Purls of wisdom

Pythagoras might not have known how to 'knit one, purl one', but a couple of Lancashire teachers have found that knitting is an excellent way of explaining his theorem. Elaine Williams looks at a pioneering pattern for maths teachers.

Pat Ashforth and Steve Plummer are passionate about maths and knitting. Over the years they have knitted a series of geometrically patterned rugs, some of which are now hanging in the Science Museum in London. But these are not just attractive, intriguing exhibits; they're teaching tools as well.

One of Pat and Steve's creations, "The Pythagoras Tree", demonstrates that crucial little equation "the square of the hypotenuse is equal to the sum of the square of the other two sides" - saving hours of sweated explanation or chalking on a blackboard. By looking at the ingenious "tree" pattern and counting the stitches, even the most maths-phobic individual can achieve enlightenment, they claim.

When they're not teaching - he is head of maths at Walton high school in Nelson, Lancashire; she is a part-time supply teacher - Pat Ashforth and Steve Plummer are writing knitting books, visiting craft fairs to demonstrate their maths work and attending conferences to show what can be achieved with a ball of yarn and a pair of knitting needles.

The eminent mathematician, Sir Roger Penrose, was so impressed with their work that he donated a piece of his own geometry, a non-repeating pattern known as Penrose Tiling, to be made up into one of their rugs. Now their work and pattern design has come to the notice of the British Handknitting Confederation (BHKC), which is offering free yarn and knitting needles to any school that wants its students to pursue maths by knitting rugs in an Ashforth and Plummer design.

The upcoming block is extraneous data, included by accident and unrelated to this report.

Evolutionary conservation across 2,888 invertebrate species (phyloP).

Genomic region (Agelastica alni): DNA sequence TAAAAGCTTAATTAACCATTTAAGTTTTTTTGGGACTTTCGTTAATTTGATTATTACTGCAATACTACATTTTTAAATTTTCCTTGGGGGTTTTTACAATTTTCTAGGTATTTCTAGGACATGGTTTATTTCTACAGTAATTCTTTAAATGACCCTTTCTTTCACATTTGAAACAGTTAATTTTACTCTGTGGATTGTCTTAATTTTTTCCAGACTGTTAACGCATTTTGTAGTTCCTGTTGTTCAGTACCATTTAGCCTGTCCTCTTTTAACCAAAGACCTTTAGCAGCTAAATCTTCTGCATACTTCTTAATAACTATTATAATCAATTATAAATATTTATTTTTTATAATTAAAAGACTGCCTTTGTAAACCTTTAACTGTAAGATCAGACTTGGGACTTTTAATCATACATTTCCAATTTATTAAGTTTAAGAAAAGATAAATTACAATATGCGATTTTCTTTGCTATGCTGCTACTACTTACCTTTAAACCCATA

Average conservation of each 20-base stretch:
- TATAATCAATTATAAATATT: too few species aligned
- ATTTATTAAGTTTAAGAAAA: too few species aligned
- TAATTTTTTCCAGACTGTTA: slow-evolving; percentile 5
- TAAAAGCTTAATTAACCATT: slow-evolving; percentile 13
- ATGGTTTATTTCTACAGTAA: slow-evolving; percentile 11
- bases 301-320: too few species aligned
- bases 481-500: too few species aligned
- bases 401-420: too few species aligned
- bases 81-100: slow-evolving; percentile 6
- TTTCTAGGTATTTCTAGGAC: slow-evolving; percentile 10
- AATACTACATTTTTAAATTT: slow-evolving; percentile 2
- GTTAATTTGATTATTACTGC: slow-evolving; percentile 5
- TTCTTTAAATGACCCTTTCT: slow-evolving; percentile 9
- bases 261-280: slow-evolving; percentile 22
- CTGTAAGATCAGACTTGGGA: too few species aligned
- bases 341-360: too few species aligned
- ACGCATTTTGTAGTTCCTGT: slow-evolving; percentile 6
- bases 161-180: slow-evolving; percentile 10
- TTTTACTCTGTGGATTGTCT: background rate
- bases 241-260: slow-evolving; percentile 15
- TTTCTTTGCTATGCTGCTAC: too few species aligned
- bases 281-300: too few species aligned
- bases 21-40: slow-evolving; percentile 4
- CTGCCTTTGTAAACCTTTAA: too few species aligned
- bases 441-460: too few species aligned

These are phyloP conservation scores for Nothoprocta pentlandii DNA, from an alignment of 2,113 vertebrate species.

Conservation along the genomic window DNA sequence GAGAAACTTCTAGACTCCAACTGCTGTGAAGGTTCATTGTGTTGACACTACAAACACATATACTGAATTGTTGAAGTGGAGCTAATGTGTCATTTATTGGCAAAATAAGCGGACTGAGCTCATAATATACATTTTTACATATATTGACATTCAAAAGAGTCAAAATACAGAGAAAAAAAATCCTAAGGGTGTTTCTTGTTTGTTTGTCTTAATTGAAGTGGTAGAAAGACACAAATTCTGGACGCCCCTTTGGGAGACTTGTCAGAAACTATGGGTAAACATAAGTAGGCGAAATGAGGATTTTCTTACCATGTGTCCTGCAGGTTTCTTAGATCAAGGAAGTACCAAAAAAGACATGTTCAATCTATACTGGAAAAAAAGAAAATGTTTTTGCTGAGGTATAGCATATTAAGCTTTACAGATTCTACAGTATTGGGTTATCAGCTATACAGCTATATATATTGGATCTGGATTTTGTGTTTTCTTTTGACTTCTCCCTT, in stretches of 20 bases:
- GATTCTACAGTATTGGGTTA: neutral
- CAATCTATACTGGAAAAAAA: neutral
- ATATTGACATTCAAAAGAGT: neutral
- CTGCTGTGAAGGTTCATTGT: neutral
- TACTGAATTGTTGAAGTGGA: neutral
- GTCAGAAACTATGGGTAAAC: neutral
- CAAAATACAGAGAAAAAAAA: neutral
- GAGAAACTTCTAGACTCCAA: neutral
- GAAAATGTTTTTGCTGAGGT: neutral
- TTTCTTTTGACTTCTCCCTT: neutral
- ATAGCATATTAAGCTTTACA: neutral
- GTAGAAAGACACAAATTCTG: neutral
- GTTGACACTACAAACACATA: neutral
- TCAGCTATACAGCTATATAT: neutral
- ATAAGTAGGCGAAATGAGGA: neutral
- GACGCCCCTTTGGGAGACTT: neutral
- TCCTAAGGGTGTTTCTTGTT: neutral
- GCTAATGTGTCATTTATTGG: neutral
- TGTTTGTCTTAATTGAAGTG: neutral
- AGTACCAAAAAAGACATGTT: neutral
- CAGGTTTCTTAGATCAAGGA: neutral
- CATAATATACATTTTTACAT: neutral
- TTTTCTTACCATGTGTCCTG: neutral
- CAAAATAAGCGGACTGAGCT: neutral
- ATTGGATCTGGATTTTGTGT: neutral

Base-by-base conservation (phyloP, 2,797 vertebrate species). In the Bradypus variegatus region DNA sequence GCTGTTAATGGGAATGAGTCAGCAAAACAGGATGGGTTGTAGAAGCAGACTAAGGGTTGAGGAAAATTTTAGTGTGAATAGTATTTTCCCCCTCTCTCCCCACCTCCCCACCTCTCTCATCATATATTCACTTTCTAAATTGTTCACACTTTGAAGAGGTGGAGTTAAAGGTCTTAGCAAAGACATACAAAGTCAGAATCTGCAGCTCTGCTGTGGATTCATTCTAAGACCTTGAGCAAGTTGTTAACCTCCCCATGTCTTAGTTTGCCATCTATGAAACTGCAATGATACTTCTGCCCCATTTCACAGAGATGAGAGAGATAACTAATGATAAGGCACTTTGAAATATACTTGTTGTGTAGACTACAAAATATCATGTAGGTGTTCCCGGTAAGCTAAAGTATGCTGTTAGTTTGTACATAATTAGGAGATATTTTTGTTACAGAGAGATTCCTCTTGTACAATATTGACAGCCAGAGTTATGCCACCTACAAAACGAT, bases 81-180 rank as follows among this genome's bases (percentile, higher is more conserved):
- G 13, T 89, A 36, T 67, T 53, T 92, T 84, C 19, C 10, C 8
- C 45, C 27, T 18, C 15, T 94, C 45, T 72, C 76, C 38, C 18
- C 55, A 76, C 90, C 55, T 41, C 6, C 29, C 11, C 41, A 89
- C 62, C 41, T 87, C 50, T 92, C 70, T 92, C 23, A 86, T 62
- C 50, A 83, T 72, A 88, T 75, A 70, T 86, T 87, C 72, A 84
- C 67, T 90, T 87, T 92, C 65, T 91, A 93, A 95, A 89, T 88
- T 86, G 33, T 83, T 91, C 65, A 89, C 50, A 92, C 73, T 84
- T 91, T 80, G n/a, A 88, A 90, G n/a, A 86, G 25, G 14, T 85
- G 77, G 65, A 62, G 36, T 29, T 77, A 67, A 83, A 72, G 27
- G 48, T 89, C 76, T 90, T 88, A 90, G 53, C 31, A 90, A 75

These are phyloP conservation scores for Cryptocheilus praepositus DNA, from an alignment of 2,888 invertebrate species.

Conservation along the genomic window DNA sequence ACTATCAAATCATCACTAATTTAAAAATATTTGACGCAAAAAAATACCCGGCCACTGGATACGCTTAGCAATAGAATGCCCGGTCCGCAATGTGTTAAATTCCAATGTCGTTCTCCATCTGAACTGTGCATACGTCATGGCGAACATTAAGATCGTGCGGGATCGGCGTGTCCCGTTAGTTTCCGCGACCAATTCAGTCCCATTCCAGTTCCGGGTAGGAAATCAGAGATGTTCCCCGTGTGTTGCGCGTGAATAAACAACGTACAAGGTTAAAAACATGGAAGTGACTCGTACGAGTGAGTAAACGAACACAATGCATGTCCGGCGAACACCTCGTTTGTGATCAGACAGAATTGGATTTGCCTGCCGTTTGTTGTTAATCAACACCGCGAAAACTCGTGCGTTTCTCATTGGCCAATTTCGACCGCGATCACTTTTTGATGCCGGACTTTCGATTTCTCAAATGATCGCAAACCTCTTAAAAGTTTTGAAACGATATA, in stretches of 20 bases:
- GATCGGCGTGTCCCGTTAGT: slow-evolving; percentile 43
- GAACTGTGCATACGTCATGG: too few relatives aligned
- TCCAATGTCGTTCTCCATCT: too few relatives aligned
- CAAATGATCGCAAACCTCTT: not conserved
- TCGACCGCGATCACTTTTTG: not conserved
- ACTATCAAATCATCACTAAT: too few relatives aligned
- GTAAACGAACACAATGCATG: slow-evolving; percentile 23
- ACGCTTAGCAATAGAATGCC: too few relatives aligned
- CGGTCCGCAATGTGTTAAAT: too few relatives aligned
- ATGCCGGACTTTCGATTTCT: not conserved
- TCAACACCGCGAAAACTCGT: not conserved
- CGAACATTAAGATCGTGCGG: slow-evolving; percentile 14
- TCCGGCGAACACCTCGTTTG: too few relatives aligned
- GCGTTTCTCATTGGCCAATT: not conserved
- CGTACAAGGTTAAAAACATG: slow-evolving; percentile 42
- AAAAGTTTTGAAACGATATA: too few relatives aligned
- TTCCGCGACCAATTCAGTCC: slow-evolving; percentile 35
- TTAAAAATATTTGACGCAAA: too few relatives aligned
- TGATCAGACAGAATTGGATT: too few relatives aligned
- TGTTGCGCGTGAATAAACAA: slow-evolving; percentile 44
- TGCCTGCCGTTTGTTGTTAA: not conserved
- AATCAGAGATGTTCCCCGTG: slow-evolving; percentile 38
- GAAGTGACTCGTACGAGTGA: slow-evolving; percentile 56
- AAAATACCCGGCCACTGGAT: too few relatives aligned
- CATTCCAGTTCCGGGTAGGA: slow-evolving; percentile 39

Pat Ashforth took up knitting seriously in 1986, following a kidney transplant that sapped her of energy and limited her leisure pursuits. But she wasn't interested in the kind of knitting her mother used to do, involving flowery and intricate patterns. A mathematician with a fascination for the beauty of simple geometric shapes, she decided to explore what she could make out of knitted squares and limited colours. She was helped by an inheritance of countless balls of wool in various shades of blue."My father had been a policeman and my mother would knit him a jumper every year," she says. "There was always wool left over, but, as she never seemed to use the same blue twice, I was left with all this wool in different hues."

By splitting her squares diagonally, knitting them half one shade of blue and half another and then joining them up into a simple sweater, she became aware that she had a design with endless potential for lessons on rotation, reflection, symmetry and tessellation. At the time she was teaching maths at Denbigh high school for 11 to 16-year-olds in Luton, where 95 per cent of pupils were Asian. "When I wore my geometric sweaters the kids were always coming up and touching me, tracing the shapes with their fingers," she says. "Many of them struggled with English, but they loved the shapes and patterns they could make."

Pat Ashforth's pupils were not the only ones to show an interest in her knitting. Steve Plummer, a mathematician with an arts training, had arrived at Denbigh as assistant head of maths and soon caught on to the teaching potential in her creations. She taught him to knit and together they spent hours creating mathematical designs. "I had always been interested in the design side of maths, and suddenly I could see so much that we could do and teach with this," says Steve.

They began to visit craft fairs and maths conferences, picking up and sharing ideas whenever they could, and from the mid-Nineties were trawling websites to make contact with knitters and knitting companies everywhere.

Five years ago, their work came to the attention of a yarn company in the US, Brown Sheep, which published some of their patterns in a book called Woolly Thoughts. It also asked them to design an afghan - the small knitted blanket or throw rug to be found in many US homes - using the mathematical methods they had pioneered. Many American families now have their design books. Once they started working on a larger scale the couple realised the afghan provided the perfect medium for their patterns.

They have built up a collection of more than 40 such afghans, all with a mathematical message, which they exhibit in fairs and conferences around the UK.

Romance as well as maths blossomed over the knitting needles - they are now partners in both senses of the word, and many of their afghans hang in the home they share in Colne, Lancashire. They bought the large, Victorian terraced house because it was ideal for their intention of running maths and crafts courses.